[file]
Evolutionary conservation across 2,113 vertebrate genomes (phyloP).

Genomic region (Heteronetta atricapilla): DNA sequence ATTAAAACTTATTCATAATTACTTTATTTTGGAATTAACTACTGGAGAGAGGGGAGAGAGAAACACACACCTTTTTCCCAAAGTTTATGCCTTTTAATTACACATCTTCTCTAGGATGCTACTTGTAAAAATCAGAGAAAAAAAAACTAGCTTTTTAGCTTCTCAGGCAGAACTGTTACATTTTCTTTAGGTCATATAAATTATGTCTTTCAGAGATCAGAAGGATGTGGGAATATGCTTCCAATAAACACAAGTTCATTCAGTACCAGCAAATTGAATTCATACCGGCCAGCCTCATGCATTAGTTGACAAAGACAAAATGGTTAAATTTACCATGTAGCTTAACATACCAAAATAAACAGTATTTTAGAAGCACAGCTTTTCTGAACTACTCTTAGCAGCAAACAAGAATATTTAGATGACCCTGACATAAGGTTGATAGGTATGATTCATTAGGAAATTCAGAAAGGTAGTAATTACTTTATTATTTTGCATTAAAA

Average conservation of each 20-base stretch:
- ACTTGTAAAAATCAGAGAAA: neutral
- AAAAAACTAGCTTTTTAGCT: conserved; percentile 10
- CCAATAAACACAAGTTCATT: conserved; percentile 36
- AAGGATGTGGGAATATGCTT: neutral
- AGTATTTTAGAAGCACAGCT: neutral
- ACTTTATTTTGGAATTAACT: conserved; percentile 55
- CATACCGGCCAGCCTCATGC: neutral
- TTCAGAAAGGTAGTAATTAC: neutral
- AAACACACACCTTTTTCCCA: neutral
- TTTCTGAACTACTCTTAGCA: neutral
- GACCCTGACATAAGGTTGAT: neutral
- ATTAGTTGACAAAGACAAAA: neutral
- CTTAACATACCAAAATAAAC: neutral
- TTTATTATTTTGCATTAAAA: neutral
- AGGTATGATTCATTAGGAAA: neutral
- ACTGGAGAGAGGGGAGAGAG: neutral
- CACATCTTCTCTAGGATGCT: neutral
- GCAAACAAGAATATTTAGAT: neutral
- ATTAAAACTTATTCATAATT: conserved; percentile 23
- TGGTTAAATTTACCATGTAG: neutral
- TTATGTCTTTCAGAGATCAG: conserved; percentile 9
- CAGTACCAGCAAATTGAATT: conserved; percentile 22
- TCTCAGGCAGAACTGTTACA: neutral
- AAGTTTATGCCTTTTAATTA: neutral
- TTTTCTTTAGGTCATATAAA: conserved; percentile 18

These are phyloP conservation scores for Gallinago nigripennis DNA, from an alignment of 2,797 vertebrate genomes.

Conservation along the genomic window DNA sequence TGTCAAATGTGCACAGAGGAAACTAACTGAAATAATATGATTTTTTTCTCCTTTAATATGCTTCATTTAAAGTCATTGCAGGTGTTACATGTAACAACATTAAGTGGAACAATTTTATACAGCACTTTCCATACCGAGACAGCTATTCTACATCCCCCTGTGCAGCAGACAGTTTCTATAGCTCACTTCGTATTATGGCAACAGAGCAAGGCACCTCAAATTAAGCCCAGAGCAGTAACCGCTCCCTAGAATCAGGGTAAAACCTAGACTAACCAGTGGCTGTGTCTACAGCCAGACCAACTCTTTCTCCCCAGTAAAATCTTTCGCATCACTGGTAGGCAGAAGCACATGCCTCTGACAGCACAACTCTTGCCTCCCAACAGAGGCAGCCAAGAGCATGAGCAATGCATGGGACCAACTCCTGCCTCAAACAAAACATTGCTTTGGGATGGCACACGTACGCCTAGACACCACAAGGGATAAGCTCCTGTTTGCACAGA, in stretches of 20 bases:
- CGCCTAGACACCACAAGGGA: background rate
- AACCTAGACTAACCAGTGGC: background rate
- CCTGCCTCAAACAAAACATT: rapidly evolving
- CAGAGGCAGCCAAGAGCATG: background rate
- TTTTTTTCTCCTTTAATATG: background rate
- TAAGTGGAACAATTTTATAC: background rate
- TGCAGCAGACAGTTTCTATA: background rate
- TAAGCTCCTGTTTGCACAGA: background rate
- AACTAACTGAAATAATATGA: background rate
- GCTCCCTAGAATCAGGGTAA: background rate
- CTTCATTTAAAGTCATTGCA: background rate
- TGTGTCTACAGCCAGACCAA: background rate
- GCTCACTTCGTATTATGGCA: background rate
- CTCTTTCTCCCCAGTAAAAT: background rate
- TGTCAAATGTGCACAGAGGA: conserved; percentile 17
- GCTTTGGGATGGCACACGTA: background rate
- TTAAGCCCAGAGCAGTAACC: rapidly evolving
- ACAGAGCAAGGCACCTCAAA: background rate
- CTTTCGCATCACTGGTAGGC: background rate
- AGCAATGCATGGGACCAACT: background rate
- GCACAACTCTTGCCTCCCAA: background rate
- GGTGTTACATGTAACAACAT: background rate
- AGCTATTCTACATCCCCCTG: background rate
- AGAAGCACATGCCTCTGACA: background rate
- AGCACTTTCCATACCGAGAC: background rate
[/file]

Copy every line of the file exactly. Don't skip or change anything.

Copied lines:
Evolutionary conservation across 2,113 vertebrate genomes (phyloP).

Genomic region (Heteronetta atricapilla): DNA sequence ATTAAAACTTATTCATAATTACTTTATTTTGGAATTAACTACTGGAGAGAGGGGAGAGAGAAACACACACCTTTTTCCCAAAGTTTATGCCTTTTAATTACACATCTTCTCTAGGATGCTACTTGTAAAAATCAGAGAAAAAAAAACTAGCTTTTTAGCTTCTCAGGCAGAACTGTTACATTTTCTTTAGGTCATATAAATTATGTCTTTCAGAGATCAGAAGGATGTGGGAATATGCTTCCAATAAACACAAGTTCATTCAGTACCAGCAAATTGAATTCATACCGGCCAGCCTCATGCATTAGTTGACAAAGACAAAATGGTTAAATTTACCATGTAGCTTAACATACCAAAATAAACAGTATTTTAGAAGCACAGCTTTTCTGAACTACTCTTAGCAGCAAACAAGAATATTTAGATGACCCTGACATAAGGTTGATAGGTATGATTCATTAGGAAATTCAGAAAGGTAGTAATTACTTTATTATTTTGCATTAAAA

Average conservation of each 20-base stretch:
- ACTTGTAAAAATCAGAGAAA: neutral
- AAAAAACTAGCTTTTTAGCT: conserved; percentile 10
- CCAATAAACACAAGTTCATT: conserved; percentile 36
- AAGGATGTGGGAATATGCTT: neutral
- AGTATTTTAGAAGCACAGCT: neutral
- ACTTTATTTTGGAATTAACT: conserved; percentile 55
- CATACCGGCCAGCCTCATGC: neutral
- TTCAGAAAGGTAGTAATTAC: neutral
- AAACACACACCTTTTTCCCA: neutral
- TTTCTGAACTACTCTTAGCA: neutral
- GACCCTGACATAAGGTTGAT: neutral
- ATTAGTTGACAAAGACAAAA: neutral
- CTTAACATACCAAAATAAAC: neutral
- TTTATTATTTTGCATTAAAA: neutral
- AGGTATGATTCATTAGGAAA: neutral
- ACTGGAGAGAGGGGAGAGAG: neutral
- CACATCTTCTCTAGGATGCT: neutral
- GCAAACAAGAATATTTAGAT: neutral
- ATTAAAACTTATTCATAATT: conserved; percentile 23
- TGGTTAAATTTACCATGTAG: neutral
- TTATGTCTTTCAGAGATCAG: conserved; percentile 9
- CAGTACCAGCAAATTGAATT: conserved; percentile 22
- TCTCAGGCAGAACTGTTACA: neutral
- AAGTTTATGCCTTTTAATTA: neutral
- TTTTCTTTAGGTCATATAAA: conserved; percentile 18

These are phyloP conservation scores for Gallinago nigripennis DNA, from an alignment of 2,797 vertebrate genomes.

Conservation along the genomic window DNA sequence TGTCAAATGTGCACAGAGGAAACTAACTGAAATAATATGATTTTTTTCTCCTTTAATATGCTTCATTTAAAGTCATTGCAGGTGTTACATGTAACAACATTAAGTGGAACAATTTTATACAGCACTTTCCATACCGAGACAGCTATTCTACATCCCCCTGTGCAGCAGACAGTTTCTATAGCTCACTTCGTATTATGGCAACAGAGCAAGGCACCTCAAATTAAGCCCAGAGCAGTAACCGCTCCCTAGAATCAGGGTAAAACCTAGACTAACCAGTGGCTGTGTCTACAGCCAGACCAACTCTTTCTCCCCAGTAAAATCTTTCGCATCACTGGTAGGCAGAAGCACATGCCTCTGACAGCACAACTCTTGCCTCCCAACAGAGGCAGCCAAGAGCATGAGCAATGCATGGGACCAACTCCTGCCTCAAACAAAACATTGCTTTGGGATGGCACACGTACGCCTAGACACCACAAGGGATAAGCTCCTGTTTGCACAGA, in stretches of 20 bases:
- CGCCTAGACACCACAAGGGA: background rate
- AACCTAGACTAACCAGTGGC: background rate
- CCTGCCTCAAACAAAACATT: rapidly evolving
- CAGAGGCAGCCAAGAGCATG: background rate
- TTTTTTTCTCCTTTAATATG: background rate
- TAAGTGGAACAATTTTATAC: background rate
- TGCAGCAGACAGTTTCTATA: background rate
- TAAGCTCCTGTTTGCACAGA: background rate
- AACTAACTGAAATAATATGA: background rate
- GCTCCCTAGAATCAGGGTAA: background rate
- CTTCATTTAAAGTCATTGCA: background rate
- TGTGTCTACAGCCAGACCAA: background rate
- GCTCACTTCGTATTATGGCA: background rate
- CTCTTTCTCCCCAGTAAAAT: background rate
- TGTCAAATGTGCACAGAGGA: conserved; percentile 17
- GCTTTGGGATGGCACACGTA: background rate
- TTAAGCCCAGAGCAGTAACC: rapidly evolving
- ACAGAGCAAGGCACCTCAAA: background rate
- CTTTCGCATCACTGGTAGGC: background rate
- AGCAATGCATGGGACCAACT: background rate
- GCACAACTCTTGCCTCCCAA: background rate
- GGTGTTACATGTAACAACAT: background rate
- AGCTATTCTACATCCCCCTG: background rate
- AGAAGCACATGCCTCTGACA: background rate
- AGCACTTTCCATACCGAGAC: background rate